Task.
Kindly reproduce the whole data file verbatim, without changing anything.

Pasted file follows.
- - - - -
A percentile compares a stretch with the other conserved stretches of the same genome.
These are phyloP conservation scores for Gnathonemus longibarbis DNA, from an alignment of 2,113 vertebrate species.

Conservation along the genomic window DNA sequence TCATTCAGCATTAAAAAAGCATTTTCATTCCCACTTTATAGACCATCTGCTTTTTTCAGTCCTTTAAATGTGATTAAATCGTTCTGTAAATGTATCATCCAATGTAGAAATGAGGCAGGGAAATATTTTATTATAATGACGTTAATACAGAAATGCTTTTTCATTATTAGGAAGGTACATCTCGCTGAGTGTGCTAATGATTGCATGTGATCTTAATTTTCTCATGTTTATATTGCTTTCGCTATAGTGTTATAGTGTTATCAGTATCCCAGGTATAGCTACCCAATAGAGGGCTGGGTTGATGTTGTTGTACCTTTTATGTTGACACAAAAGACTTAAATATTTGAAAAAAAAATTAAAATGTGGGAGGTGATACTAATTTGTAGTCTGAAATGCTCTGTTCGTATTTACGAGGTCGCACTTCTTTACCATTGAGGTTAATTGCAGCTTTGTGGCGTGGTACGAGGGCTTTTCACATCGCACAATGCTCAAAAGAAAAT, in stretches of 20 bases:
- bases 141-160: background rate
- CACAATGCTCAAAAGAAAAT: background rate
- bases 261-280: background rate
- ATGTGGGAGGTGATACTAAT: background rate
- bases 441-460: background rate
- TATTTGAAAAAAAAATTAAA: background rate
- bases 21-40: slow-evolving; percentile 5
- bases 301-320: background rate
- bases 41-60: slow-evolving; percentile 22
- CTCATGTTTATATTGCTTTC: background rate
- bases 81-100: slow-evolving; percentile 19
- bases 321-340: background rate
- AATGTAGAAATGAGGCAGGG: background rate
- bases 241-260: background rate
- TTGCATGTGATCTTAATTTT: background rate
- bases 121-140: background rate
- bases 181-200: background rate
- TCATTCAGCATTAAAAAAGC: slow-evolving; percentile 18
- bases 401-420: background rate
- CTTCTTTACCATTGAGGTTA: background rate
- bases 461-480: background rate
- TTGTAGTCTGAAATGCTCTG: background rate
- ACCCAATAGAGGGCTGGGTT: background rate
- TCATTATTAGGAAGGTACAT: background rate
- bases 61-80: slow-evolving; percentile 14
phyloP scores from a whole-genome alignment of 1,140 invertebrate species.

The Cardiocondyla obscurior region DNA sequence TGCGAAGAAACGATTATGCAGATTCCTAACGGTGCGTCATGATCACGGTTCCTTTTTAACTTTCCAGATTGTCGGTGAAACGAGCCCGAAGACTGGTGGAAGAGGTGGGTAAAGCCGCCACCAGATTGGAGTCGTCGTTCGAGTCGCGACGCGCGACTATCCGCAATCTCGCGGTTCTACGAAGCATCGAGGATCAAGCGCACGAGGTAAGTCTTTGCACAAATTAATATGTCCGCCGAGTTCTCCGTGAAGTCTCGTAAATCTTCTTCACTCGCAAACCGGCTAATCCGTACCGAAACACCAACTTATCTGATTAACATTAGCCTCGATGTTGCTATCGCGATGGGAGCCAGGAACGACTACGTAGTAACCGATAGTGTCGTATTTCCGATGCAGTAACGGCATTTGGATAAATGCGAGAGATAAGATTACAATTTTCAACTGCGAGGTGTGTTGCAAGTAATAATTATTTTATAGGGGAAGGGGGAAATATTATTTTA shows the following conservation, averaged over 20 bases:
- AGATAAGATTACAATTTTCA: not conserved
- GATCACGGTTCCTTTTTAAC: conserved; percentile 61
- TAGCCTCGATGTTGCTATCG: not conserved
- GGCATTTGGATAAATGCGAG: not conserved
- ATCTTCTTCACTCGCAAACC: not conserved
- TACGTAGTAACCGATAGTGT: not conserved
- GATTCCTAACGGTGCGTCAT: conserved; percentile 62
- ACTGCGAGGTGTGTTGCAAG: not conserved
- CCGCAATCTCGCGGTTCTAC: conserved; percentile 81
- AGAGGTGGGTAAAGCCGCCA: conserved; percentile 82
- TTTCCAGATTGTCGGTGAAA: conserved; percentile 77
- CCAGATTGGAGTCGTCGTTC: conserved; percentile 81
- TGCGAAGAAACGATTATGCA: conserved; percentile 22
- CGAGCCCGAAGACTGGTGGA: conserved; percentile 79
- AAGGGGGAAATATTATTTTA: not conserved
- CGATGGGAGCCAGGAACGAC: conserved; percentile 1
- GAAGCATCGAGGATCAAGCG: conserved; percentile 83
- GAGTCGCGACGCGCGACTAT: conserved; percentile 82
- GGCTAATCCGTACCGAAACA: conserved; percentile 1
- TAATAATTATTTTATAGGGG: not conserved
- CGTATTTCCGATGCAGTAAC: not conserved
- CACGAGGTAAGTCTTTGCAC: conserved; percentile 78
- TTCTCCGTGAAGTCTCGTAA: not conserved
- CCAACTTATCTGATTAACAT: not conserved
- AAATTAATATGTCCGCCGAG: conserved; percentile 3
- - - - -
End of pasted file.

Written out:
A percentile compares a stretch with the other conserved stretches of the same genome.
These are phyloP conservation scores for Gnathonemus longibarbis DNA, from an alignment of 2,113 vertebrate species.

Conservation along the genomic window DNA sequence TCATTCAGCATTAAAAAAGCATTTTCATTCCCACTTTATAGACCATCTGCTTTTTTCAGTCCTTTAAATGTGATTAAATCGTTCTGTAAATGTATCATCCAATGTAGAAATGAGGCAGGGAAATATTTTATTATAATGACGTTAATACAGAAATGCTTTTTCATTATTAGGAAGGTACATCTCGCTGAGTGTGCTAATGATTGCATGTGATCTTAATTTTCTCATGTTTATATTGCTTTCGCTATAGTGTTATAGTGTTATCAGTATCCCAGGTATAGCTACCCAATAGAGGGCTGGGTTGATGTTGTTGTACCTTTTATGTTGACACAAAAGACTTAAATATTTGAAAAAAAAATTAAAATGTGGGAGGTGATACTAATTTGTAGTCTGAAATGCTCTGTTCGTATTTACGAGGTCGCACTTCTTTACCATTGAGGTTAATTGCAGCTTTGTGGCGTGGTACGAGGGCTTTTCACATCGCACAATGCTCAAAAGAAAAT, in stretches of 20 bases:
- bases 141-160: background rate
- CACAATGCTCAAAAGAAAAT: background rate
- bases 261-280: background rate
- ATGTGGGAGGTGATACTAAT: background rate
- bases 441-460: background rate
- TATTTGAAAAAAAAATTAAA: background rate
- bases 21-40: slow-evolving; percentile 5
- bases 301-320: background rate
- bases 41-60: slow-evolving; percentile 22
- CTCATGTTTATATTGCTTTC: background rate
- bases 81-100: slow-evolving; percentile 19
- bases 321-340: background rate
- AATGTAGAAATGAGGCAGGG: background rate
- bases 241-260: background rate
- TTGCATGTGATCTTAATTTT: background rate
- bases 121-140: background rate
- bases 181-200: background rate
- TCATTCAGCATTAAAAAAGC: slow-evolving; percentile 18
- bases 401-420: background rate
- CTTCTTTACCATTGAGGTTA: background rate
- bases 461-480: background rate
- TTGTAGTCTGAAATGCTCTG: background rate
- ACCCAATAGAGGGCTGGGTT: background rate
- TCATTATTAGGAAGGTACAT: background rate
- bases 61-80: slow-evolving; percentile 14
phyloP scores from a whole-genome alignment of 1,140 invertebrate species.

The Cardiocondyla obscurior region DNA sequence TGCGAAGAAACGATTATGCAGATTCCTAACGGTGCGTCATGATCACGGTTCCTTTTTAACTTTCCAGATTGTCGGTGAAACGAGCCCGAAGACTGGTGGAAGAGGTGGGTAAAGCCGCCACCAGATTGGAGTCGTCGTTCGAGTCGCGACGCGCGACTATCCGCAATCTCGCGGTTCTACGAAGCATCGAGGATCAAGCGCACGAGGTAAGTCTTTGCACAAATTAATATGTCCGCCGAGTTCTCCGTGAAGTCTCGTAAATCTTCTTCACTCGCAAACCGGCTAATCCGTACCGAAACACCAACTTATCTGATTAACATTAGCCTCGATGTTGCTATCGCGATGGGAGCCAGGAACGACTACGTAGTAACCGATAGTGTCGTATTTCCGATGCAGTAACGGCATTTGGATAAATGCGAGAGATAAGATTACAATTTTCAACTGCGAGGTGTGTTGCAAGTAATAATTATTTTATAGGGGAAGGGGGAAATATTATTTTA shows the following conservation, averaged over 20 bases:
- AGATAAGATTACAATTTTCA: not conserved
- GATCACGGTTCCTTTTTAAC: conserved; percentile 61
- TAGCCTCGATGTTGCTATCG: not conserved
- GGCATTTGGATAAATGCGAG: not conserved
- ATCTTCTTCACTCGCAAACC: not conserved
- TACGTAGTAACCGATAGTGT: not conserved
- GATTCCTAACGGTGCGTCAT: conserved; percentile 62
- ACTGCGAGGTGTGTTGCAAG: not conserved
- CCGCAATCTCGCGGTTCTAC: conserved; percentile 81
- AGAGGTGGGTAAAGCCGCCA: conserved; percentile 82
- TTTCCAGATTGTCGGTGAAA: conserved; percentile 77
- CCAGATTGGAGTCGTCGTTC: conserved; percentile 81
- TGCGAAGAAACGATTATGCA: conserved; percentile 22
- CGAGCCCGAAGACTGGTGGA: conserved; percentile 79
- AAGGGGGAAATATTATTTTA: not conserved
- CGATGGGAGCCAGGAACGAC: conserved; percentile 1
- GAAGCATCGAGGATCAAGCG: conserved; percentile 83
- GAGTCGCGACGCGCGACTAT: conserved; percentile 82
- GGCTAATCCGTACCGAAACA: conserved; percentile 1
- TAATAATTATTTTATAGGGG: not conserved
- CGTATTTCCGATGCAGTAAC: not conserved
- CACGAGGTAAGTCTTTGCAC: conserved; percentile 78
- TTCTCCGTGAAGTCTCGTAA: not conserved
- CCAACTTATCTGATTAACAT: not conserved
- AAATTAATATGTCCGCCGAG: conserved; percentile 3